“I love prog-rock that’s rooted in reality and not the dwarves and fairies”: Ryley Walker on embracing new influences for Course In Fable
The Chicago guitarist on Genesis, Sonic Youth, his new-found love of the DigiTech Whammy and how his fifth album contains the “most complete and put-together playing I’ve ever done”.
Image: Jordi Vidal / Redferns
Two things about Ryley Walker become apparent early in our 40-minute interview. Firstly, he speaks with a restless, accelerated enthusiasm that’s hugely engaging. Secondly, his brain is like a well-thumbed encyclopedia volume on the great guitarists of our time.
We’re here to talk about Walker’s fifth solo album, Course In Fable, and along the way we cover a whole lot of ground. Starting out at The Verve’s Nick McCabe, the first player to catch his ear as a child, Walker veers from Keith Richards, George Harrison and Jimmy Page to Robbie Basho, Bert Jansch and John Martyn, Steve Hackett, John Abercrombie and Derek Bailey, Sonny Sharrock, Jeff Parker and Bill Frisell, and on to Tom Morello and Thurston Moore.
Course In Fable is a dazzling embodiment of a lifetime’s passion for guitars and guitarists, a near-virtuosic expression inspired by the fusion of genres in Chicago’s fertile 1990s scene, led by Tortoise and Gastr del Sol. It’s the furthest Walker has travelled from the Anglophile folk of 2015’s celebrated Primrose Green and, he says, “the most confident and put-together playing I’ve ever done on record”. He’s calling it, with tongue only slightly in cheek, his prog album.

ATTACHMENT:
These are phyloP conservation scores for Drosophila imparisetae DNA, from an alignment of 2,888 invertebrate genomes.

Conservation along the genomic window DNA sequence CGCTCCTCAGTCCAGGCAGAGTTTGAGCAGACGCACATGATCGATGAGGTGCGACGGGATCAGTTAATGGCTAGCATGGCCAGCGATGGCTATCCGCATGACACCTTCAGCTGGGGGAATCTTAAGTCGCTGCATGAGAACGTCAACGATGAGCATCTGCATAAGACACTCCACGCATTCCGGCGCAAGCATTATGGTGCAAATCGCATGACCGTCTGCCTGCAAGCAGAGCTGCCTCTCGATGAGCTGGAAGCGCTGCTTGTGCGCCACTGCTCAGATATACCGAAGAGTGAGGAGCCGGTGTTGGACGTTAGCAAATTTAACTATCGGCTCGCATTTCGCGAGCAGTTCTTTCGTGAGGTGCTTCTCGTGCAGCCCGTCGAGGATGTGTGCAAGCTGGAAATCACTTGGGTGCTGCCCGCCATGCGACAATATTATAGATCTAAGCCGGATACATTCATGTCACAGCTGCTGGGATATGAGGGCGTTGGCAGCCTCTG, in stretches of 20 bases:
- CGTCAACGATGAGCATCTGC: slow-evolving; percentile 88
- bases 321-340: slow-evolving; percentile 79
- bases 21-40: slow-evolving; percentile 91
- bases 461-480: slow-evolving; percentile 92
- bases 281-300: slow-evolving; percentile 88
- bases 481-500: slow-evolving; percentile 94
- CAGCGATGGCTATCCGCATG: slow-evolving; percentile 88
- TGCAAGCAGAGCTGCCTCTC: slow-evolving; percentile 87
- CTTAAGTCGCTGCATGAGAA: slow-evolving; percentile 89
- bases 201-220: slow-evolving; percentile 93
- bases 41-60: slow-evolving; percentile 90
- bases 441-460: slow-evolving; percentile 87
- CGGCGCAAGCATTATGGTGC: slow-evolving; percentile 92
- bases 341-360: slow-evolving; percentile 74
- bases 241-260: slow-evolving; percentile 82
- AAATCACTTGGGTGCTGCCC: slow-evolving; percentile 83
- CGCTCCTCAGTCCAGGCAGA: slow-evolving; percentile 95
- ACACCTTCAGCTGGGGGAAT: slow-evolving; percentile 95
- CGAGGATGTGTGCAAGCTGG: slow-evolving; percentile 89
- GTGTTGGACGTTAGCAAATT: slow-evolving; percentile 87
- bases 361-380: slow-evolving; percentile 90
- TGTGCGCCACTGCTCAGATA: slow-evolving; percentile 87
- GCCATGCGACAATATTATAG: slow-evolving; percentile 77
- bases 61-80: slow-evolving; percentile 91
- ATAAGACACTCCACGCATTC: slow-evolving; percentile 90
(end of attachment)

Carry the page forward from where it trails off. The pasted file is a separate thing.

“I wanted it to sound like if Peter Gabriel was on [Chicago label] Thrill Jockey,” Walker explains, from his home in the hills of western Massachusetts. “I’m a huge Genesis fan. Steve Hackett was doing stuff nobody else did. Droney, feedbacky stuff, tapping, 12-string playing, fingerstyle, solos… Genesis is not prog with a capital P, they had a sense of humour. I love prog that’s rooted in reality, not so much the dwarves and magical fairies.”
While he’s grateful for “the opportunities it brought me”, Walker says the troubadour stylings of 2014 debut All Kinds Of You and Primrose Green belong to a different era. By 2016’s Golden Songs That Have Been Sung, he was pointing towards more ambitious abstractions, less indebted to Martyn, Jansch and Tim Buckley. The evolution was advanced on 2018’s Deafman Glance, and Course In Fable completes the journey. Not one for standing still, Walker has also made two albums with jazz drummer Charles Rumback and a live record with Japanese psych-rockers Kikagaku Moyo.
“The UK prog-folk records were a bit on the nose,” he says. “I was just getting my start, and wearing my influences really hard on my sleeve. That music is still influential because of how innovative and fearless it was. I can’t imagine making something like that again though, but they loom large.